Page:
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No. 71: Sep-Oct 1990

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The solar system. The recent advent and fast rise in popularity of chaos theory is destroying some favorite, long-sworn-to notions of astronomers. One in particular is solar-system stability. Could any of the planets pop out of their orbits and embark upon wild and unpredictable trajectories? "We can't rule it out," stated J. Wisdom, an MIT planetary scientist. (Freedman, David H.; "Gravity's Revenge," Discover, 11:54, May 1990.)

Comment. Well, OK, there is a tiny theoretical chance that such an event might occur in the future, but it certainly never happened in the past. To admit such a possibility would open that Pandora's Box of vigorously suppressed catastrophic scenarios.

Reference. More information on solarsystem instability may be found in ABB1 in the catalog: The Sun and Solar System Debris. Ordering details here.

The universe as-a-whole. The disovery of the Great Wall of galaxies (SF#67) and the regular clumping of galactic matter (SF#69) has greatly surprised astronomers, who have been emphasizing how uniformly distributed galactic matter should -- according to theory, at least. Now, D.C. Koo, at the University of California at Santa Cruz, says, "The regularity is just mind-boggling." M. Davis, an astrophysicist at Berkeley, admits that if the distribution of galaxies is truly so regular, "...it is safe to say we understand less than zero about the early universe." (Wilford, John Noble; "Unexpected Order in Universe Confuses Scientists," Pittsburgh Post Gazette, May 28, 1990. Cr. E.D. Fegert.)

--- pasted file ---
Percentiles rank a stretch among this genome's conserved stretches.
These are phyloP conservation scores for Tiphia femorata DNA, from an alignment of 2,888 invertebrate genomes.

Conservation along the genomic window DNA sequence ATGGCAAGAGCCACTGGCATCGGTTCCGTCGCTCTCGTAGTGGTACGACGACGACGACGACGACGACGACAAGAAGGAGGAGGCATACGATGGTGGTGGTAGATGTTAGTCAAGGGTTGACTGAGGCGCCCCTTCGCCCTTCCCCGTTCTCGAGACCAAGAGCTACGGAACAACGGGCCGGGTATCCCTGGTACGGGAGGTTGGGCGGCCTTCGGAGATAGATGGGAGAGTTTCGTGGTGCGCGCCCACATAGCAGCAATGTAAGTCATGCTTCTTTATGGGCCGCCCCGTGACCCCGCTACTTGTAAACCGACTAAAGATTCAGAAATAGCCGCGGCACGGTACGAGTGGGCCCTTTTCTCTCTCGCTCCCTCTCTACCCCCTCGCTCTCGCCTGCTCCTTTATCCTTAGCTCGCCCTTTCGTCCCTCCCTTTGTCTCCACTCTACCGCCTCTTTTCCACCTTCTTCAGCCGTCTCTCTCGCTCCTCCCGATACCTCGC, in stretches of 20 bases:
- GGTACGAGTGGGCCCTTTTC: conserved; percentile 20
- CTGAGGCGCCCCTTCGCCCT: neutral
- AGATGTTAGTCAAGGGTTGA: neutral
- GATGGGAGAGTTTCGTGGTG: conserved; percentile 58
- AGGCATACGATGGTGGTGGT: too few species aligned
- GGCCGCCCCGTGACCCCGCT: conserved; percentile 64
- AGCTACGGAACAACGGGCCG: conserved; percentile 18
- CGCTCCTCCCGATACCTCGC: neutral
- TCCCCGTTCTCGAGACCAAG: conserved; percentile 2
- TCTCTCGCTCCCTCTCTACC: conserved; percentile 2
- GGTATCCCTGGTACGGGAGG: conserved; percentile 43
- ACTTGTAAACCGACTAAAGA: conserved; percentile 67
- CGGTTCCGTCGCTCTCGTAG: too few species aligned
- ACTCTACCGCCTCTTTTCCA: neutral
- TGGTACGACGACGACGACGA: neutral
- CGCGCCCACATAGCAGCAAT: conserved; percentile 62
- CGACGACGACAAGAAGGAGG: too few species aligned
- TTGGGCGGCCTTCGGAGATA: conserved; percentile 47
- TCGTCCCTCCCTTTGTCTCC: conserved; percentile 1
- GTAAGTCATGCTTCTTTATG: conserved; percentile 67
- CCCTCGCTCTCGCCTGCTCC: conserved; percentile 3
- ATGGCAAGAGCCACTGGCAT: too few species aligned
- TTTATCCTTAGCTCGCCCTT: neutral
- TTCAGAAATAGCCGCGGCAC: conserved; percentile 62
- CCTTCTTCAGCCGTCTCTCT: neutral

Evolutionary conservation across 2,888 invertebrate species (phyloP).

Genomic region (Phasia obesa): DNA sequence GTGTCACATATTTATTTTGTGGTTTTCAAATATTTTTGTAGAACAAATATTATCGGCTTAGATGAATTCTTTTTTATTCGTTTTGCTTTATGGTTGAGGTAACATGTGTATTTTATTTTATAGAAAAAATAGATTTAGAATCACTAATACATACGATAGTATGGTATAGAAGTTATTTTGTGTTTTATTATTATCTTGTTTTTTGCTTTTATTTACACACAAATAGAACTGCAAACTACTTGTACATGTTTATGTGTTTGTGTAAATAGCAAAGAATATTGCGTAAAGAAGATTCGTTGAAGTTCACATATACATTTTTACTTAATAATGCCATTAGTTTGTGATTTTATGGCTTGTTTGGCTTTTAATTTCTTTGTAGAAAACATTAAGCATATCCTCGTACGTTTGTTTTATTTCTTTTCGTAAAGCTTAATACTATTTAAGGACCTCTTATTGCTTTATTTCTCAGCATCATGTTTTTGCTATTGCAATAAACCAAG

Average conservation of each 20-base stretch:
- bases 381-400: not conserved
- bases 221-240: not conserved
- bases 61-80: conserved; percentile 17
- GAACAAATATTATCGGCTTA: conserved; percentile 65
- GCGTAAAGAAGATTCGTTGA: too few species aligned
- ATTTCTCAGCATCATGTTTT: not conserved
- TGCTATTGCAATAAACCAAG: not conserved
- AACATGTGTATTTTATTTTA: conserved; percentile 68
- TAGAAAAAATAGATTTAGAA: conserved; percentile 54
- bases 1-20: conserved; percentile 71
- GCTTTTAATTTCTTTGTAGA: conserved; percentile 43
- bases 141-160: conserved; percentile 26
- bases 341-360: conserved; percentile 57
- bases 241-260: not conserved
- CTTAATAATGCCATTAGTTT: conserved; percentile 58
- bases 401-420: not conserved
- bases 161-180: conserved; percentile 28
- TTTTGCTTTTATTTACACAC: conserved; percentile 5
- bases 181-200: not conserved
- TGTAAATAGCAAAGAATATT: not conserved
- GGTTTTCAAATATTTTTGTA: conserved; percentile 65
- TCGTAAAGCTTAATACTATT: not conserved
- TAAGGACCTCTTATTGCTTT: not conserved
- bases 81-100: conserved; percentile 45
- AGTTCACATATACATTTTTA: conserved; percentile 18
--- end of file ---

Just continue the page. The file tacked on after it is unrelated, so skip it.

From Science Frontiers #71, SEP-OCT 1990. 1990-2000 William R. Corliss

Science Frontiers Sourcebook Project Reviewed in:


  • "A sourcebook of unexplained phenomena is therefore a valuable addition to a collection of scientific literature. William R. Corliss has provided this in the past with his source books of scientific anomalies in several subjects, and now he has provided it for astronomy. He has done an excellent job of collecting and editing a large amount of material, taken in part from scientific journals and in part from scientific reporting in the popular or semi-scientific press." -- "The Mysterious Universe: A Handbook of Astronomical Anomalies", reviwed by Thomas Gold, Cornell University, in Icarus, vol.41, 1980

  • "An interesting, systematic presentation of unusual weather [..] This book is recommended for a general audience" --"Corliss, William R., Tornados, Dark Days, Anomalous Precipitation, and Related Weather Phenomena, Sourcebook Project, 1983.", revieweed in Choice, September 1983
  • "..the science is necessarily somewhat speculative, but Corliss's symthesis is based on reputable sources." -- "Corliss, William R. (Compiler). Lightning, Auroras, Nocturnal Lights, and Related Luminous Phenomena" reviwed by Joseph M. Moran, Univ. of Wisconsin in Science Books and Films, Sep/Oct 1983

  • "Before opening the book, I set certain standards that a volume which treads into dangerous grounds grounds like this must meet. The author scrupulously met, or even exceeded those standards. Each phenomenon is exhaustively documented, with references to scientific journals [..] and extensive quotations" -- "Book Review: The moon and planets: a catalog of astronomical anomalies", The Sourcebook Project, 1985., Corliss, W. R., Journal of the Royal Astronomical Society of Canada, Vol. 81, no. 1 (1987), p. 24., 02/1987